During Black History Month, we pause to salute and reflect on the contributions African Americans have made to the rich fabric that makes up the United States.There are many untold stories that reveal the best of Americans who stepped up when duty called, broke color barriers, or quietly made their communities better one person at a time.
The Service News Digest is a regular feature on the Serve.gov blog. In this series, we showcase news highlights that feature national service, and Corporation for National and Community Service programs. Take a look at some of the great stories that had people talking recently.
The St. Louis Safety Service Corps, commonly known as the Emergency Response Team (ERT), answered the call time and time again after natural disasters scarred communities across the Midwest in 2011.
The September 11th National Day of Service and Remembrance is less than one month away! Many communities and organizations around the nation are in the final stages of coordinating remembrance ceremonies and service activities to observe and reflect on the day.
As the September 11th National Day of Service and Remembrance draws closer, you may be making plans to join in with a service project of your own but then realize that you have no idea where to start. We can help you with that.
Members of the group Game Changerz, also known as Sports Wives With Purpose, were in Washington recently, and we took the opportunity to ask them to talk about their favorite children’s books and the lessons they teach.
The Service News Digest is a regular feature on the Serve.Gov blog. In this series, we showcase news highlights that feature national service, and Corporation for National and Community Service programs. Take a look at some of the great stories that had people talking recently.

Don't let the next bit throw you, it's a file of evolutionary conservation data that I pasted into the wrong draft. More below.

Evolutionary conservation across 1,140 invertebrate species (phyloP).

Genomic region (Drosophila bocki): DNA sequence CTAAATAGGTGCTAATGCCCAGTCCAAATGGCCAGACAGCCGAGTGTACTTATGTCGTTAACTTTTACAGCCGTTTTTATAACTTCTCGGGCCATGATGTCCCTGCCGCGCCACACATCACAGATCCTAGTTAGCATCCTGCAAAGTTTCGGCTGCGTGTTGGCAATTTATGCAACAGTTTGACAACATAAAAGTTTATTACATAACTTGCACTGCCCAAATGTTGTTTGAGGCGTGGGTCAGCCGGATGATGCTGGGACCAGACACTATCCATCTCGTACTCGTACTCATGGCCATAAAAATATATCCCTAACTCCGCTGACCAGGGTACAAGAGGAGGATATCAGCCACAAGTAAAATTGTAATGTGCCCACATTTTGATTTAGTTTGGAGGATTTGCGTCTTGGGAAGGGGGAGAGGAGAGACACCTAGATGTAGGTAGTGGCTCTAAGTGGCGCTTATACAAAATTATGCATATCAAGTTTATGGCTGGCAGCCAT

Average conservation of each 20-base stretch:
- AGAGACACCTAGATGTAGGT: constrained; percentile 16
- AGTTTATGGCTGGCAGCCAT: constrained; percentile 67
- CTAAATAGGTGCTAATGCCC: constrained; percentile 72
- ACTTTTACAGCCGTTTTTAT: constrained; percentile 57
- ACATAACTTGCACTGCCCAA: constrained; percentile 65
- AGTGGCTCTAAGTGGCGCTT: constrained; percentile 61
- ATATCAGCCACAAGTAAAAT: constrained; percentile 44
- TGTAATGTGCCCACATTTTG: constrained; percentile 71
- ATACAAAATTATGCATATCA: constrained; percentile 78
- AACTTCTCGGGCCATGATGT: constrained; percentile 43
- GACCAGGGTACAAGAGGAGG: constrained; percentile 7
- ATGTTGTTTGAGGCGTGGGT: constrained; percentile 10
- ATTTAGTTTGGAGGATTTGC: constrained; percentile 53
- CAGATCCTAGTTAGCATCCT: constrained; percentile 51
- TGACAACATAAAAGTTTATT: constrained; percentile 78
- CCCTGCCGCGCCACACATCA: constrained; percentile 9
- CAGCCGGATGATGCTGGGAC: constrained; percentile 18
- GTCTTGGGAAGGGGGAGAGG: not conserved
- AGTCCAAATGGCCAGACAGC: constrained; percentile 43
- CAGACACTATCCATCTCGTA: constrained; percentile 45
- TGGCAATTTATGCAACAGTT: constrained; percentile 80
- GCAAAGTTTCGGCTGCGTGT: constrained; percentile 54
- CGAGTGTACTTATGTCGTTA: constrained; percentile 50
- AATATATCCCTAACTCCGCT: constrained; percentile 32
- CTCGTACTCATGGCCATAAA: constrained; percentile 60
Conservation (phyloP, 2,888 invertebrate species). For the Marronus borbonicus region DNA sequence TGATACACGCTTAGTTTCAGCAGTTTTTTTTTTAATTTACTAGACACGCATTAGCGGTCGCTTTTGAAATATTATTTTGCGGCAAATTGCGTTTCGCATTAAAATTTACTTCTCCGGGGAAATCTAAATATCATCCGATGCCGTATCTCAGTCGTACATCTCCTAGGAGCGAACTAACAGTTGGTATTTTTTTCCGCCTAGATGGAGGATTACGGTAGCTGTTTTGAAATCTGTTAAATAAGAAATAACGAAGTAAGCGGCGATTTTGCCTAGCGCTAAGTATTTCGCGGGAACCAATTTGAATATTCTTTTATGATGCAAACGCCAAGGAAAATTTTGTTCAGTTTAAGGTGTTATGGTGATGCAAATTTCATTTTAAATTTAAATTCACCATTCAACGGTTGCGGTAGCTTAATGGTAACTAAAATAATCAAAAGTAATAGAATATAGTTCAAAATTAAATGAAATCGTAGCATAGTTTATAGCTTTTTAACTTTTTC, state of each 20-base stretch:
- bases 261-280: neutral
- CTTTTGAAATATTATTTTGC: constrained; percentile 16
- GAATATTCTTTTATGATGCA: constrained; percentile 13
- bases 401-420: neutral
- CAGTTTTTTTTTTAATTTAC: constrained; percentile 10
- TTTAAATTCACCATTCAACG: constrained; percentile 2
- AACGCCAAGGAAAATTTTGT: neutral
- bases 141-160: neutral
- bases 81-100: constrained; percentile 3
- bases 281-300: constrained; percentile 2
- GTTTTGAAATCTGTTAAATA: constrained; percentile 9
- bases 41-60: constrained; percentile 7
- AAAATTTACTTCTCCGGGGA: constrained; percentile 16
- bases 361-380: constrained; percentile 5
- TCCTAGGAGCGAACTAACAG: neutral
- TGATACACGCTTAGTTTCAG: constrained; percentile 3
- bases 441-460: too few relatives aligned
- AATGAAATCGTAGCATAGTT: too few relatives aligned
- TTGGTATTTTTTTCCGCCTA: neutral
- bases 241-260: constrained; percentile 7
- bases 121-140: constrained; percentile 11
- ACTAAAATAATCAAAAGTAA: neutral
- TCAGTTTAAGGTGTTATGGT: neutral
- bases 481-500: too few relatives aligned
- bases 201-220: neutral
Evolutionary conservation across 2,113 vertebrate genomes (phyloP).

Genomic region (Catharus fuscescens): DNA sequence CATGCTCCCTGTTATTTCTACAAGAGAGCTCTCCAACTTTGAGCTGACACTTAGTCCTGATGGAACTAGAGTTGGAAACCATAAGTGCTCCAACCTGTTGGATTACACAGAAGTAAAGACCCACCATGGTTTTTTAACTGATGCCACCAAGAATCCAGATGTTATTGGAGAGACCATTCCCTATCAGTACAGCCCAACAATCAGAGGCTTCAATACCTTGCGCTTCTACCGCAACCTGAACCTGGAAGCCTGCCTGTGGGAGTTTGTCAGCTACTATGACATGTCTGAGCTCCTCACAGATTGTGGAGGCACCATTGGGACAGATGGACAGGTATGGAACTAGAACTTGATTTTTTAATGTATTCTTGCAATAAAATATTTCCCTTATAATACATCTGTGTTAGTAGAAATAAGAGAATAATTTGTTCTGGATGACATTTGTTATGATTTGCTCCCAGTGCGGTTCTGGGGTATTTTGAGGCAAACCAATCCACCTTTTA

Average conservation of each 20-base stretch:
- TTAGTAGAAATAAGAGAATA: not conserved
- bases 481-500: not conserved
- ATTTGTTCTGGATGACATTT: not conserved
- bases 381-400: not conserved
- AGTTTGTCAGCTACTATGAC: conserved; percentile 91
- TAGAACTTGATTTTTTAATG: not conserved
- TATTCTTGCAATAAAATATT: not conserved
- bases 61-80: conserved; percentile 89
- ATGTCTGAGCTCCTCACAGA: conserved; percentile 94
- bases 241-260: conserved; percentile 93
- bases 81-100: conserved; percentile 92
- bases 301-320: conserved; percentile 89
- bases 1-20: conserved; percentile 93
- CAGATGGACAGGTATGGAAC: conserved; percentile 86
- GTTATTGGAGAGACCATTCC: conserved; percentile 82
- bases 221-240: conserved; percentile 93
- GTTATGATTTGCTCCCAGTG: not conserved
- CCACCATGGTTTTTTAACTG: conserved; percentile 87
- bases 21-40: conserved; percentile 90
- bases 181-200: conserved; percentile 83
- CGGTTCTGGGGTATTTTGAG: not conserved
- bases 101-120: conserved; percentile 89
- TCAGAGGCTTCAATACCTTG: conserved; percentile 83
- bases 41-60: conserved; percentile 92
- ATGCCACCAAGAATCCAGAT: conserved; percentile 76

At the Corporation for National and Community Service, we hear and learn about amazing things happening through national service every day. But the best way to experience the power of national service isn’t in our headquarters in Washington, DC.
Originally presented in 2002 by 9/11 families and support networks, the September 11th National Day of Service and Remembrance honors the victims, survivors, and families of 9/11 through service-oriented programs. The 9/11 Day of Service has come to symbolize the culmination of our nation’s enduring unity, engaging millions of volunteers and communities each year.
Arriving in the United States is just the start of the journey for refugees like Alaa, an engineer from Iraq. Unable to find a job, his first few months in America were a struggle, as he tried to cover his most basic needs. Alaa was eager for a job – any job – to become self-sufficient while he studied to resume work as an engineer in a new country.
As we look ahead to this year’s September 11th National Day of Service and Remembrance, let’s step back and consider why service is such an important part of this day.
The Service News Digest is a regular feature on the Serve.Gov blog. In this series, we showcase news highlights that feature national service, and Corporation for National and Community Service programs. Take a look at some of the great stories that had people talking recently.
Earlier this year, President Obama celebrated the one-year anniversary of the Champions of Change program by bringing together a group of Champions to hear about the work they are doing to advance their communities.
On Aug. 1, 13 teachers gathered at the U.S. Chamber of Commerce for STEM Fest, a panel discussion highlighting effective practices in STEM-based service-learning. Convened by Youth Service America (YSA), STEM Fest celebrated the teachers' achievements in implementing YSA's STEMester of Service, a program that introduced extended service-learning to middle school students to learn science, technology, engineering, and math by addressing local environmental issues.